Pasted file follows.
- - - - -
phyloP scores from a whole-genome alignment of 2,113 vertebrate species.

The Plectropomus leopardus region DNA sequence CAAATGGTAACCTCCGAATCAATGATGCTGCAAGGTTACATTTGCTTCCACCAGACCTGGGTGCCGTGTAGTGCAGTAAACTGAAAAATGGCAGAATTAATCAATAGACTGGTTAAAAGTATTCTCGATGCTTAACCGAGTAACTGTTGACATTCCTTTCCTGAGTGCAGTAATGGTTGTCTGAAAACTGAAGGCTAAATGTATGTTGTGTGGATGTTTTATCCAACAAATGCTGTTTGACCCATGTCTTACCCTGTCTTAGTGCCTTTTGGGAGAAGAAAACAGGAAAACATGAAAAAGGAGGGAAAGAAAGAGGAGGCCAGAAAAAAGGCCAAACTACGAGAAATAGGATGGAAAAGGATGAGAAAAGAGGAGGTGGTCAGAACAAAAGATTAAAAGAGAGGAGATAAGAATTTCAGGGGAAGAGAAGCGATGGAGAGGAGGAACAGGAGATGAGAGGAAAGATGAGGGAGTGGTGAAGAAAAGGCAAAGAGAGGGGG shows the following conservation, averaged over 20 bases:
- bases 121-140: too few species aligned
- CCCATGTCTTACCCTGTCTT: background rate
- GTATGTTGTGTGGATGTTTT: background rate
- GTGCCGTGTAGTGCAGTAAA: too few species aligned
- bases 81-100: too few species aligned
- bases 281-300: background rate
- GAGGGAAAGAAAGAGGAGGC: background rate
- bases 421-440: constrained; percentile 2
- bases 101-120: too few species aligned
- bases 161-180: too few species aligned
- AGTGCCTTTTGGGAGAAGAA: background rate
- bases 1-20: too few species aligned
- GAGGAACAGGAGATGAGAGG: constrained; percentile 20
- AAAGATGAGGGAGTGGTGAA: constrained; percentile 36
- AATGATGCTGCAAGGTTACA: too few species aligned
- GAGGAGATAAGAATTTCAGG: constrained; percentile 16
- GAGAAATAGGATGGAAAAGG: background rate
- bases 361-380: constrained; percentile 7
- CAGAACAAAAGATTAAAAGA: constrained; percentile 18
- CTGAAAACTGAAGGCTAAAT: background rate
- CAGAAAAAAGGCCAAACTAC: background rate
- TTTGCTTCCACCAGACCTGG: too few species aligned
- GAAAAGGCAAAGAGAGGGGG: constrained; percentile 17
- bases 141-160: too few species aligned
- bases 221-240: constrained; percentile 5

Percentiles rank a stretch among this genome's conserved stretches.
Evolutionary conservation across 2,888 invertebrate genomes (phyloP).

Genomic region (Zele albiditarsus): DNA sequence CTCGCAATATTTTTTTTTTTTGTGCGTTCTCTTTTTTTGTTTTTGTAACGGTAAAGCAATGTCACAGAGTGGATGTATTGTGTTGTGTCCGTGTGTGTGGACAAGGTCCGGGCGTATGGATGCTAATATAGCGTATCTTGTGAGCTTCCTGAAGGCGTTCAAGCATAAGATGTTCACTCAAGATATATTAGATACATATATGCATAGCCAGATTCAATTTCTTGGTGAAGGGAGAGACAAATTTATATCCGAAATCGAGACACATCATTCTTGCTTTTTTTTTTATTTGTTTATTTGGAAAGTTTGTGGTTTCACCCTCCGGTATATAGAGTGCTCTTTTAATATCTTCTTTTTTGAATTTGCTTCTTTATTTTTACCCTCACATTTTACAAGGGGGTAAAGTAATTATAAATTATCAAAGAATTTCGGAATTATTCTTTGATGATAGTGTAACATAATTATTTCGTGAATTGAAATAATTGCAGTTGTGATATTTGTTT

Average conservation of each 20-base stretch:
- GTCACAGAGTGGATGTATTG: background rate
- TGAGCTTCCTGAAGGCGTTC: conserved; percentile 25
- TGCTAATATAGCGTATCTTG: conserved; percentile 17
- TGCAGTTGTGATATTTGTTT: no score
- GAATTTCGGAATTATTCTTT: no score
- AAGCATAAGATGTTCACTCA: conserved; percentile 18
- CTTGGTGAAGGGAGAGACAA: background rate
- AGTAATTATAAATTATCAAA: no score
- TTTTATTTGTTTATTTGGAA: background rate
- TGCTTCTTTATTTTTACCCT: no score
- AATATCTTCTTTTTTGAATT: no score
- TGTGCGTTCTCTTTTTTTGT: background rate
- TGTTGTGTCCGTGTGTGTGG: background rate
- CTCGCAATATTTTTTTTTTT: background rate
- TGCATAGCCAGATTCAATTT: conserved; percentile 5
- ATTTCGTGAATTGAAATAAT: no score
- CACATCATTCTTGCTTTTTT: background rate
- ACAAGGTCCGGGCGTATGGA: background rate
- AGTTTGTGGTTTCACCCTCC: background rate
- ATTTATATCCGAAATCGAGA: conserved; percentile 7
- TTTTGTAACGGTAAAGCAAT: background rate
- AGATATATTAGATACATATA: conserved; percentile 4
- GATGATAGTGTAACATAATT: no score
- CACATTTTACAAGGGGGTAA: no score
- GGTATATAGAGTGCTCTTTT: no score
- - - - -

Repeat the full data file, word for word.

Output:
phyloP scores from a whole-genome alignment of 2,113 vertebrate species.

The Plectropomus leopardus region DNA sequence CAAATGGTAACCTCCGAATCAATGATGCTGCAAGGTTACATTTGCTTCCACCAGACCTGGGTGCCGTGTAGTGCAGTAAACTGAAAAATGGCAGAATTAATCAATAGACTGGTTAAAAGTATTCTCGATGCTTAACCGAGTAACTGTTGACATTCCTTTCCTGAGTGCAGTAATGGTTGTCTGAAAACTGAAGGCTAAATGTATGTTGTGTGGATGTTTTATCCAACAAATGCTGTTTGACCCATGTCTTACCCTGTCTTAGTGCCTTTTGGGAGAAGAAAACAGGAAAACATGAAAAAGGAGGGAAAGAAAGAGGAGGCCAGAAAAAAGGCCAAACTACGAGAAATAGGATGGAAAAGGATGAGAAAAGAGGAGGTGGTCAGAACAAAAGATTAAAAGAGAGGAGATAAGAATTTCAGGGGAAGAGAAGCGATGGAGAGGAGGAACAGGAGATGAGAGGAAAGATGAGGGAGTGGTGAAGAAAAGGCAAAGAGAGGGGG shows the following conservation, averaged over 20 bases:
- bases 121-140: too few species aligned
- CCCATGTCTTACCCTGTCTT: background rate
- GTATGTTGTGTGGATGTTTT: background rate
- GTGCCGTGTAGTGCAGTAAA: too few species aligned
- bases 81-100: too few species aligned
- bases 281-300: background rate
- GAGGGAAAGAAAGAGGAGGC: background rate
- bases 421-440: constrained; percentile 2
- bases 101-120: too few species aligned
- bases 161-180: too few species aligned
- AGTGCCTTTTGGGAGAAGAA: background rate
- bases 1-20: too few species aligned
- GAGGAACAGGAGATGAGAGG: constrained; percentile 20
- AAAGATGAGGGAGTGGTGAA: constrained; percentile 36
- AATGATGCTGCAAGGTTACA: too few species aligned
- GAGGAGATAAGAATTTCAGG: constrained; percentile 16
- GAGAAATAGGATGGAAAAGG: background rate
- bases 361-380: constrained; percentile 7
- CAGAACAAAAGATTAAAAGA: constrained; percentile 18
- CTGAAAACTGAAGGCTAAAT: background rate
- CAGAAAAAAGGCCAAACTAC: background rate
- TTTGCTTCCACCAGACCTGG: too few species aligned
- GAAAAGGCAAAGAGAGGGGG: constrained; percentile 17
- bases 141-160: too few species aligned
- bases 221-240: constrained; percentile 5

Percentiles rank a stretch among this genome's conserved stretches.
Evolutionary conservation across 2,888 invertebrate genomes (phyloP).

Genomic region (Zele albiditarsus): DNA sequence CTCGCAATATTTTTTTTTTTTGTGCGTTCTCTTTTTTTGTTTTTGTAACGGTAAAGCAATGTCACAGAGTGGATGTATTGTGTTGTGTCCGTGTGTGTGGACAAGGTCCGGGCGTATGGATGCTAATATAGCGTATCTTGTGAGCTTCCTGAAGGCGTTCAAGCATAAGATGTTCACTCAAGATATATTAGATACATATATGCATAGCCAGATTCAATTTCTTGGTGAAGGGAGAGACAAATTTATATCCGAAATCGAGACACATCATTCTTGCTTTTTTTTTTATTTGTTTATTTGGAAAGTTTGTGGTTTCACCCTCCGGTATATAGAGTGCTCTTTTAATATCTTCTTTTTTGAATTTGCTTCTTTATTTTTACCCTCACATTTTACAAGGGGGTAAAGTAATTATAAATTATCAAAGAATTTCGGAATTATTCTTTGATGATAGTGTAACATAATTATTTCGTGAATTGAAATAATTGCAGTTGTGATATTTGTTT

Average conservation of each 20-base stretch:
- GTCACAGAGTGGATGTATTG: background rate
- TGAGCTTCCTGAAGGCGTTC: conserved; percentile 25
- TGCTAATATAGCGTATCTTG: conserved; percentile 17
- TGCAGTTGTGATATTTGTTT: no score
- GAATTTCGGAATTATTCTTT: no score
- AAGCATAAGATGTTCACTCA: conserved; percentile 18
- CTTGGTGAAGGGAGAGACAA: background rate
- AGTAATTATAAATTATCAAA: no score
- TTTTATTTGTTTATTTGGAA: background rate
- TGCTTCTTTATTTTTACCCT: no score
- AATATCTTCTTTTTTGAATT: no score
- TGTGCGTTCTCTTTTTTTGT: background rate
- TGTTGTGTCCGTGTGTGTGG: background rate
- CTCGCAATATTTTTTTTTTT: background rate
- TGCATAGCCAGATTCAATTT: conserved; percentile 5
- ATTTCGTGAATTGAAATAAT: no score
- CACATCATTCTTGCTTTTTT: background rate
- ACAAGGTCCGGGCGTATGGA: background rate
- AGTTTGTGGTTTCACCCTCC: background rate
- ATTTATATCCGAAATCGAGA: conserved; percentile 7
- TTTTGTAACGGTAAAGCAAT: background rate
- AGATATATTAGATACATATA: conserved; percentile 4
- GATGATAGTGTAACATAATT: no score
- CACATTTTACAAGGGGGTAA: no score
- GGTATATAGAGTGCTCTTTT: no score